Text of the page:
It’s really easy to play the blame game: Simply put, Washington, D.C. is currently maximizing its unideal partisan tendencies and getting nothing done. We can blame the left, we can blame the right (some more than others), but in reality, something — anything — just needs to happen.
When asked to comment on the failure of the House of Representatives to successfully pass Farm Bill legislation last week, Andy Novakovic, a professor of agricultural markets, economics and policy at Cornell — more specifically, dairy markets and policy (a course I took my junior year)— said:
“The vote was highly partisan. While this was expected, I am surprised at how highly partisan it was. Where one goes from here is indeed a conundrum. The Senate bill remains viable through the remainder of this 113th Congress. Regardless of this political strategy, it will be tough sledding to find a new way to package a farm bill that will get the requisite majority support.”
Dr. Novakovic served as Chair of the first Dairy Industry Advisory Committee under Secretary of Agriculture Vilsack.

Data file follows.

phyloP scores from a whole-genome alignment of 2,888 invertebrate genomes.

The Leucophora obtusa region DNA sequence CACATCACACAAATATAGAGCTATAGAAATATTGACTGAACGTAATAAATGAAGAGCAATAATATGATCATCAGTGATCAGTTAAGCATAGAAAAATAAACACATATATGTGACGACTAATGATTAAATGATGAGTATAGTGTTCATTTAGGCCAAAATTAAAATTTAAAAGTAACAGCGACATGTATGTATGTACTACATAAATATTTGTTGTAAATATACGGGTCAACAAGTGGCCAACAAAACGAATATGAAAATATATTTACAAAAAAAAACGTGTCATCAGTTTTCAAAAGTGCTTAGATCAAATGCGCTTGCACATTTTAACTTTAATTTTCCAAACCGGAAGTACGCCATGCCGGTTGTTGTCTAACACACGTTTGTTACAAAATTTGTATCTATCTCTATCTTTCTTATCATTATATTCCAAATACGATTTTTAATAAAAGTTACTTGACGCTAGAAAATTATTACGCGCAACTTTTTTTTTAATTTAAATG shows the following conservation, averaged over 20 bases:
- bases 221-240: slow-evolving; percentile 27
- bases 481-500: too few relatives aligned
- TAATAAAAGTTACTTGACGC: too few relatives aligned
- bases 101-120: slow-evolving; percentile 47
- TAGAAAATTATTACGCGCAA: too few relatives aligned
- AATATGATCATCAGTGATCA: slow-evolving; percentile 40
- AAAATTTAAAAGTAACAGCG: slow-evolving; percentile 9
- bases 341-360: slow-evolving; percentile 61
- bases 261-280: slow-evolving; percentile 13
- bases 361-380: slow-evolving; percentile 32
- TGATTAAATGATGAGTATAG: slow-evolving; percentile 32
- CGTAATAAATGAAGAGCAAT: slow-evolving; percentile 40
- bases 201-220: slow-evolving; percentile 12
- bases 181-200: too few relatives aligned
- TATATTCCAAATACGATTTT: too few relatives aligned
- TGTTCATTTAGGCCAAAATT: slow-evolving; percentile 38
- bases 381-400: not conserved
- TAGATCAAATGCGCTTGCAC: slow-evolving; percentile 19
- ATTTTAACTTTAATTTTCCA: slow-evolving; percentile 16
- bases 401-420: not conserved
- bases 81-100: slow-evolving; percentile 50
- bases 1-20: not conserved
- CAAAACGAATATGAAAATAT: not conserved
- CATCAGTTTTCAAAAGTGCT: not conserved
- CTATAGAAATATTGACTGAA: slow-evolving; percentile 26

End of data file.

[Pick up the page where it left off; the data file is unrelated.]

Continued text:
So, if the Farm Bill provisions, which have been repeatedly pushed back as a chunk of the “Fiscal Cliff” we heard much about in the final days of 2012, fail to pass — and our elected “representative” politicians cannot agree on new legislation or extension of previous provisions, what happens? Some of my predicted possibilities:
- Milk prices could fluctuate. If not extended, the Farm Bill’s failure could launch dairy milk prices to levels not seen since the Truman-era. This will wreak havoc on food prices, thus negatively affecting consumer behavior by destroying demand.
- SNAP (Supplemental Nutrition Assistance Program), or commonly known as food stamps, would be in for a rude awakening. Under current budget and policy, SNAP takes up a vast majority of spending (and proposed cuts). No one can agree on food stamps: do we need more regulation (i.e. restrict what one can buy, similar to the WIC program)? Or, do we need to cut SNAP benefits and establish work requirements for them?
- Subsidies and farm supports/crop insurance could be cut, making agricultural production even more of a risk for farmers.
Reactions on Twitter were fierce from both sides of the political spectrum. Why? Because, as Margaret Smith, professor of plant breeding & genetics at Cornell University, recently explained, “Food is very intimate to people, and dismissing their concerns is not a wise strategy.”
A collection of my personal favorite reactions:
This next stage of this inefficient process will definitely be a nail biter for anyone involved in agriculture — or anyone who eats … or drives their car … or, anything.